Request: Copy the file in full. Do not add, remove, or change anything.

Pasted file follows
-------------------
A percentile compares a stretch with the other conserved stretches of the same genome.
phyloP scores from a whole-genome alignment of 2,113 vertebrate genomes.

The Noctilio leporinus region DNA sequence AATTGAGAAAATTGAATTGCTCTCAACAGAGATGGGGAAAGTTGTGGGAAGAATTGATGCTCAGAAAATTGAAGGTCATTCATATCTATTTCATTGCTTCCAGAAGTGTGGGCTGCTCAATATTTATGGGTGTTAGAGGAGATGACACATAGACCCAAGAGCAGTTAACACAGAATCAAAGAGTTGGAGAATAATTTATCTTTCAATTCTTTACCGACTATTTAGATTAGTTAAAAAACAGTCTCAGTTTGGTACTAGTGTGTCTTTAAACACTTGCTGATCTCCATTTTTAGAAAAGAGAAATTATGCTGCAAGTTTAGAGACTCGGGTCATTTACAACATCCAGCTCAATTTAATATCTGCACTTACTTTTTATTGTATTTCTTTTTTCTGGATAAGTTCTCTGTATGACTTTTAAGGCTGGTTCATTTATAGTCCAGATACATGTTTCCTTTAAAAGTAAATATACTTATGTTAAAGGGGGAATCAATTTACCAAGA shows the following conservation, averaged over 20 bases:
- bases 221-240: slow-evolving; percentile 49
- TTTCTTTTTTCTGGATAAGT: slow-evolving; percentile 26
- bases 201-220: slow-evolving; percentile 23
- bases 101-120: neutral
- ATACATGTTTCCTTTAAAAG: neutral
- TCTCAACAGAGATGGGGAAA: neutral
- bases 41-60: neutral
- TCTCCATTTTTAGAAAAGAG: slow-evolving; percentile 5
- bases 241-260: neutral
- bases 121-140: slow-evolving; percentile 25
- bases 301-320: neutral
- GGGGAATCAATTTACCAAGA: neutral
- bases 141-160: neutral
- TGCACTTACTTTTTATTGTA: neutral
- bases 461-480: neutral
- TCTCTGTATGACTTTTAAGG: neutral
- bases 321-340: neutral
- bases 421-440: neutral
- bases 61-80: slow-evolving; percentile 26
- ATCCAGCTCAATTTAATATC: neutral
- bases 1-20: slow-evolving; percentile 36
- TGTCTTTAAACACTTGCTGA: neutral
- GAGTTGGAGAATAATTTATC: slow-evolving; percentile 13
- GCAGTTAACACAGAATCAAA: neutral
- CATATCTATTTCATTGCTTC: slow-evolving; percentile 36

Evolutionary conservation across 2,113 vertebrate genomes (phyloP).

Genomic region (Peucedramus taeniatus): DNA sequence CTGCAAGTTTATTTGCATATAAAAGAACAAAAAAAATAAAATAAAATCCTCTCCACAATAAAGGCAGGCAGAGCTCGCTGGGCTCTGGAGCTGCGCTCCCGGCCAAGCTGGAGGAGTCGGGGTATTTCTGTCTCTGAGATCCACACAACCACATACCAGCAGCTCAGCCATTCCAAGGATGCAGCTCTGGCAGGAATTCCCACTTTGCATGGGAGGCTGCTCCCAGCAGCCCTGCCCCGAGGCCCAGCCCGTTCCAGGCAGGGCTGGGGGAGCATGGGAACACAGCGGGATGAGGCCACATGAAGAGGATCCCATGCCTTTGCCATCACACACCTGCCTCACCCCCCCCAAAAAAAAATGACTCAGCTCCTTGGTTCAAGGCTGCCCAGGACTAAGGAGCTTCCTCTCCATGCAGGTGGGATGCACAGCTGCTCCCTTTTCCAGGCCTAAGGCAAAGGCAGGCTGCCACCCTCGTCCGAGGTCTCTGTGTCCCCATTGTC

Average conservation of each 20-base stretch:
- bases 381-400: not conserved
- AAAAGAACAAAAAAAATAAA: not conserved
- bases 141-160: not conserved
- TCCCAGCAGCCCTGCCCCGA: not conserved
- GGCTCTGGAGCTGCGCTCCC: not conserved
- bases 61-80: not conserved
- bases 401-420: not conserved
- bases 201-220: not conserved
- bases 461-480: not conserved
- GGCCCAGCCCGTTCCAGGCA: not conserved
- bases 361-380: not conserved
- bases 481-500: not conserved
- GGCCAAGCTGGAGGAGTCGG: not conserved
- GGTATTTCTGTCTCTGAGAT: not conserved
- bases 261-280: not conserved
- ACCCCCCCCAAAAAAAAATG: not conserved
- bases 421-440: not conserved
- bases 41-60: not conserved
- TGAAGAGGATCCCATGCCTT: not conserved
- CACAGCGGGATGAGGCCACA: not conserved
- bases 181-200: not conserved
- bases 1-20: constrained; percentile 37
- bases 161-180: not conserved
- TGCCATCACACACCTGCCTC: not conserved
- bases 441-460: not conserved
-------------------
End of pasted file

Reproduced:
A percentile compares a stretch with the other conserved stretches of the same genome.
phyloP scores from a whole-genome alignment of 2,113 vertebrate genomes.

The Noctilio leporinus region DNA sequence AATTGAGAAAATTGAATTGCTCTCAACAGAGATGGGGAAAGTTGTGGGAAGAATTGATGCTCAGAAAATTGAAGGTCATTCATATCTATTTCATTGCTTCCAGAAGTGTGGGCTGCTCAATATTTATGGGTGTTAGAGGAGATGACACATAGACCCAAGAGCAGTTAACACAGAATCAAAGAGTTGGAGAATAATTTATCTTTCAATTCTTTACCGACTATTTAGATTAGTTAAAAAACAGTCTCAGTTTGGTACTAGTGTGTCTTTAAACACTTGCTGATCTCCATTTTTAGAAAAGAGAAATTATGCTGCAAGTTTAGAGACTCGGGTCATTTACAACATCCAGCTCAATTTAATATCTGCACTTACTTTTTATTGTATTTCTTTTTTCTGGATAAGTTCTCTGTATGACTTTTAAGGCTGGTTCATTTATAGTCCAGATACATGTTTCCTTTAAAAGTAAATATACTTATGTTAAAGGGGGAATCAATTTACCAAGA shows the following conservation, averaged over 20 bases:
- bases 221-240: slow-evolving; percentile 49
- TTTCTTTTTTCTGGATAAGT: slow-evolving; percentile 26
- bases 201-220: slow-evolving; percentile 23
- bases 101-120: neutral
- ATACATGTTTCCTTTAAAAG: neutral
- TCTCAACAGAGATGGGGAAA: neutral
- bases 41-60: neutral
- TCTCCATTTTTAGAAAAGAG: slow-evolving; percentile 5
- bases 241-260: neutral
- bases 121-140: slow-evolving; percentile 25
- bases 301-320: neutral
- GGGGAATCAATTTACCAAGA: neutral
- bases 141-160: neutral
- TGCACTTACTTTTTATTGTA: neutral
- bases 461-480: neutral
- TCTCTGTATGACTTTTAAGG: neutral
- bases 321-340: neutral
- bases 421-440: neutral
- bases 61-80: slow-evolving; percentile 26
- ATCCAGCTCAATTTAATATC: neutral
- bases 1-20: slow-evolving; percentile 36
- TGTCTTTAAACACTTGCTGA: neutral
- GAGTTGGAGAATAATTTATC: slow-evolving; percentile 13
- GCAGTTAACACAGAATCAAA: neutral
- CATATCTATTTCATTGCTTC: slow-evolving; percentile 36

Evolutionary conservation across 2,113 vertebrate genomes (phyloP).

Genomic region (Peucedramus taeniatus): DNA sequence CTGCAAGTTTATTTGCATATAAAAGAACAAAAAAAATAAAATAAAATCCTCTCCACAATAAAGGCAGGCAGAGCTCGCTGGGCTCTGGAGCTGCGCTCCCGGCCAAGCTGGAGGAGTCGGGGTATTTCTGTCTCTGAGATCCACACAACCACATACCAGCAGCTCAGCCATTCCAAGGATGCAGCTCTGGCAGGAATTCCCACTTTGCATGGGAGGCTGCTCCCAGCAGCCCTGCCCCGAGGCCCAGCCCGTTCCAGGCAGGGCTGGGGGAGCATGGGAACACAGCGGGATGAGGCCACATGAAGAGGATCCCATGCCTTTGCCATCACACACCTGCCTCACCCCCCCCAAAAAAAAATGACTCAGCTCCTTGGTTCAAGGCTGCCCAGGACTAAGGAGCTTCCTCTCCATGCAGGTGGGATGCACAGCTGCTCCCTTTTCCAGGCCTAAGGCAAAGGCAGGCTGCCACCCTCGTCCGAGGTCTCTGTGTCCCCATTGTC

Average conservation of each 20-base stretch:
- bases 381-400: not conserved
- AAAAGAACAAAAAAAATAAA: not conserved
- bases 141-160: not conserved
- TCCCAGCAGCCCTGCCCCGA: not conserved
- GGCTCTGGAGCTGCGCTCCC: not conserved
- bases 61-80: not conserved
- bases 401-420: not conserved
- bases 201-220: not conserved
- bases 461-480: not conserved
- GGCCCAGCCCGTTCCAGGCA: not conserved
- bases 361-380: not conserved
- bases 481-500: not conserved
- GGCCAAGCTGGAGGAGTCGG: not conserved
- GGTATTTCTGTCTCTGAGAT: not conserved
- bases 261-280: not conserved
- ACCCCCCCCAAAAAAAAATG: not conserved
- bases 421-440: not conserved
- bases 41-60: not conserved
- TGAAGAGGATCCCATGCCTT: not conserved
- CACAGCGGGATGAGGCCACA: not conserved
- bases 181-200: not conserved
- bases 1-20: constrained; percentile 37
- bases 161-180: not conserved
- TGCCATCACACACCTGCCTC: not conserved
- bases 441-460: not conserved